The importance of following up, touching base and otherwise staying on the mind of the client shouldn’t be underestimated. I’ve seen it in action. Diligent follow up has helped me win business (as told later on by clients), and I have given business to providers who followed up with me in a consistent and palatable way.
Following up tells the potential client that you want the work, you think you’re the best person for the job, and you’re ready to get started. All powerful factors that can nudge an opportunity in your favor.
But the line between an acceptable follow-up technique and “you are so annoying, please stop contacting me” is very thin. If you cross it, you will likely lose the opportunity and close the door on any future opportunities that may exist.
How do you tell how much follow up is too much? Here are a few follow-up rules to keep in mind.
Set a Schedule
You should have a predetermined schedule for following up with prospects, depending on the desirability of the work, with the most desirable clients requiring the bulk of your follow-up time.
Making a follow-up schedule ahead of time serves two purposes. First, it makes the entire follow-up process quicker, especially if you’re able to use partially pre-written or automated messages. And second, setting a schedule before you’re in a follow-up situation can reassure you that the message intervals you’ve decided upon are typical and not the overly aggressive reaction of someone who really wants the work but hasn’t heard back yet.
Start with the Client’s Communication Preference
There isn’t a defined rule on the best way to follow up, but it’s a very good idea to follow the lead of the person you’re following up with. If he or she prefers email and most of your conversations have taken place over email, it probably makes sense that your initial messages will be sent via email.
This doesn’t mean you’re restricted to email-only communication, though. Sometimes adding a new method to the mix can initiate a new (hopefully favorable!) response.
Learn to Read Between the Lines
Even the most diligent follow up isn’t always effective in getting you the answer you want, or any answer at all, for that matter. You need to be able to read the situation and understand that what isn’t said can be just as important as what the client says.
For example, repeated lack of response probably means the client is not interested and it’s not worth your time to continue following up. And a statement like, “We’ll be in touch soon,” may mean it’s time to back off a bit and slow down your follow-up messages.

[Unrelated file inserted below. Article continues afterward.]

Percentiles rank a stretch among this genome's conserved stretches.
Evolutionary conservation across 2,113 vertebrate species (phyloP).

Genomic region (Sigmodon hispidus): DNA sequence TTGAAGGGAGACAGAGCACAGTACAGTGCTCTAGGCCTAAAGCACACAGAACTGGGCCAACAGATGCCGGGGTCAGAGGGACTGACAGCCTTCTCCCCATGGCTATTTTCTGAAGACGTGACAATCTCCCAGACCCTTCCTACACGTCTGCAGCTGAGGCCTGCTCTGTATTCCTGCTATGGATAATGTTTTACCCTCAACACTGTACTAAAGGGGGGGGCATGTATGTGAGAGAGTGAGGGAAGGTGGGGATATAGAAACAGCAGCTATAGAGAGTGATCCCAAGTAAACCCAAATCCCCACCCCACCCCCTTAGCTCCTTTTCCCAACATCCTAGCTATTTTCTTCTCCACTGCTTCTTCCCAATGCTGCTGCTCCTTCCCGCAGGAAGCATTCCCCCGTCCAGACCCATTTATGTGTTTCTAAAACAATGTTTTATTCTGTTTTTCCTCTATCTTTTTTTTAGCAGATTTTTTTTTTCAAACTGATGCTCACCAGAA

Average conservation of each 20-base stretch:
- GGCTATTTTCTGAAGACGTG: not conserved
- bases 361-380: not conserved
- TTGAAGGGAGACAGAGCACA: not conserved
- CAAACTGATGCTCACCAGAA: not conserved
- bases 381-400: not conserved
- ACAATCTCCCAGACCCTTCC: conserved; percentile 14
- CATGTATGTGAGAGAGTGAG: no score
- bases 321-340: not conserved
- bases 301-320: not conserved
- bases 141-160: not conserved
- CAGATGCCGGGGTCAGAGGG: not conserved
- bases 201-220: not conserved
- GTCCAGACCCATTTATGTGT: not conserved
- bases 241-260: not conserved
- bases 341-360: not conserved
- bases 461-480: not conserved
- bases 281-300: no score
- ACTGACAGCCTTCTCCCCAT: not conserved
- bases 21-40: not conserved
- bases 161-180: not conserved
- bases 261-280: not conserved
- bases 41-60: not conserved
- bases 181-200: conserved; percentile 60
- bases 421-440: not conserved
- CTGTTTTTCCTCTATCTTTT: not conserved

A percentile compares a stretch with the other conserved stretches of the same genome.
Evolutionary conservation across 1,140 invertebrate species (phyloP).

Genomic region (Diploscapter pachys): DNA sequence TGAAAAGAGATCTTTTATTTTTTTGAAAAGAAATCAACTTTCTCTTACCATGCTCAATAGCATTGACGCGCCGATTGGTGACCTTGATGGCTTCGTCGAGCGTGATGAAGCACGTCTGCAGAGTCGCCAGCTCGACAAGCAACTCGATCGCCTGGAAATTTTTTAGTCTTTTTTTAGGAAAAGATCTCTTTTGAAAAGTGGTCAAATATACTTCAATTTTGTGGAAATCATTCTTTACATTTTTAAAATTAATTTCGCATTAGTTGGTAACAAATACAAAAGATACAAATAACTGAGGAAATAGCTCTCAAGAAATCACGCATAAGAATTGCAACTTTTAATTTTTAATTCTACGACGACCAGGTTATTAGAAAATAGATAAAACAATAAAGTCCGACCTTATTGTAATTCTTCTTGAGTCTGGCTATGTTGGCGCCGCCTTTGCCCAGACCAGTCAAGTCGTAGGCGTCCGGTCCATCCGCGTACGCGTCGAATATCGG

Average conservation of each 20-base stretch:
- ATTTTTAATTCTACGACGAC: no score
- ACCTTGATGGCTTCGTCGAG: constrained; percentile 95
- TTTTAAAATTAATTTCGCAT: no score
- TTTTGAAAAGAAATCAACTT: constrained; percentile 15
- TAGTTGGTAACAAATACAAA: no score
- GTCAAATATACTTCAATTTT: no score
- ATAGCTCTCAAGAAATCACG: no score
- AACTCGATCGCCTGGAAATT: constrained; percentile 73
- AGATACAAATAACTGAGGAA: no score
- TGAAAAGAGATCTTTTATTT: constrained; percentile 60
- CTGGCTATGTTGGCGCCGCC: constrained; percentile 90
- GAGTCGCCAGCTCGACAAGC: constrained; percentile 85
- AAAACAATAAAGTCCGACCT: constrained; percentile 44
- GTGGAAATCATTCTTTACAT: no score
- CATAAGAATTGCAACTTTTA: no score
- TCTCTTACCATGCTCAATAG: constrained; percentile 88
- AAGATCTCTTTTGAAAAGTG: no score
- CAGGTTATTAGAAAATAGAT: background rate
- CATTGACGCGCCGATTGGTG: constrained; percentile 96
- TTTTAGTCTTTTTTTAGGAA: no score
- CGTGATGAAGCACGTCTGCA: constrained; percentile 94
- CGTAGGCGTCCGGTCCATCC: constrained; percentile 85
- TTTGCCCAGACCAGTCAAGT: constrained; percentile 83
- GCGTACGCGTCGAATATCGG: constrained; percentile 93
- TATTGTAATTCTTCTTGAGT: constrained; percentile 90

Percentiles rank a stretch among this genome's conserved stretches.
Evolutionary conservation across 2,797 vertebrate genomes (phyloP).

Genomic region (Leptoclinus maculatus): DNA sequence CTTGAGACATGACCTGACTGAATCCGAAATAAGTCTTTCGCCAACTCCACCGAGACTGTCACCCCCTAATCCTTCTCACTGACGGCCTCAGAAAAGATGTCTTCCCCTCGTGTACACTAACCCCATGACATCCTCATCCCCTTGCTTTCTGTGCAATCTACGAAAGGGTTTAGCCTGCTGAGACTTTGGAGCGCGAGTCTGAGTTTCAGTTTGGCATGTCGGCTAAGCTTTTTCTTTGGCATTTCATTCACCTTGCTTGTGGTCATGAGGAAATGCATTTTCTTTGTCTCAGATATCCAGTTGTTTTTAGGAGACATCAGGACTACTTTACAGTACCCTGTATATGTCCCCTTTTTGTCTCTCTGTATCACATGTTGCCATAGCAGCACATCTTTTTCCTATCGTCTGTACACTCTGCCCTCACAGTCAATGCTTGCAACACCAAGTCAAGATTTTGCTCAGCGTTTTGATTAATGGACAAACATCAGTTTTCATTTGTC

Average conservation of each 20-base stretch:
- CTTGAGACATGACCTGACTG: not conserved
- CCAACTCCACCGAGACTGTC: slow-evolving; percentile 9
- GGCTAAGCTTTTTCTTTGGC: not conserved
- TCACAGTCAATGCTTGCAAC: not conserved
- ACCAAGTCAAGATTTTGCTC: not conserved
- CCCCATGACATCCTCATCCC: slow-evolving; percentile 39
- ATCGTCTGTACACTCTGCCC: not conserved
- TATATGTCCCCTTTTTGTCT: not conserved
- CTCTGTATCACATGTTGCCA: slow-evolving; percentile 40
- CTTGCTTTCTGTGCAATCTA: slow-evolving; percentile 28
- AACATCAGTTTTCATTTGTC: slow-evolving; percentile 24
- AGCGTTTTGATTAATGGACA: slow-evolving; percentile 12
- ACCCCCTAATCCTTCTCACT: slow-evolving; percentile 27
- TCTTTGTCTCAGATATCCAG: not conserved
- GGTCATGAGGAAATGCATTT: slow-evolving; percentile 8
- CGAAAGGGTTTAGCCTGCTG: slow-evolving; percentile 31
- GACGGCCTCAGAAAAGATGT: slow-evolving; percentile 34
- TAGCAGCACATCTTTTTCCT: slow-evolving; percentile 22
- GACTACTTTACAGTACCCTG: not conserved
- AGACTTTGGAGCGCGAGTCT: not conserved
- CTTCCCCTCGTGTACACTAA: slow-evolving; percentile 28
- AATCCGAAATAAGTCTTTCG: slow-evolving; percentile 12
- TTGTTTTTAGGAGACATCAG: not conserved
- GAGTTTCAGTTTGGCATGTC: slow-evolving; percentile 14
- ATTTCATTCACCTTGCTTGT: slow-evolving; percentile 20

Make Your Follow-Up Message About the Client
Your follow-up messages shouldn’t just be repeated sales pitches. Craft your messages so you refer to any personal information that was exchanged during meeting, unique elements of your conversation or things you learned about the client’s specific needs.
You can also follow up in a more relaxed way by sending the client a link to an article relevant to their situation or other information that will keep you on his or her mind without you having to say, “I’m following up again…”
Don’t Follow Up If You’re Not Genuinely Interested
Because the follow-up process is something that is generally structured and repeated, it can become a habit that you tend to do automatically. There may be nothing worse, though, than following up over the course of a few weeks or months, being offered the opportunity, then deciding you don’t want it after all. Before you even begin your follow-up routine, make sure it’s something you are sure you want to protect everyone’s time.
The trick with following up is trying to figure out what is most effective in each situation because it can be different every time. Ideally, you’ll be able to develop a schedule and a set of messages that work well over time, then tweak and customize them for each individual situation.
What are your secrets to effectively following up with potential clients without being annoying?
Image credit: bury-osiol
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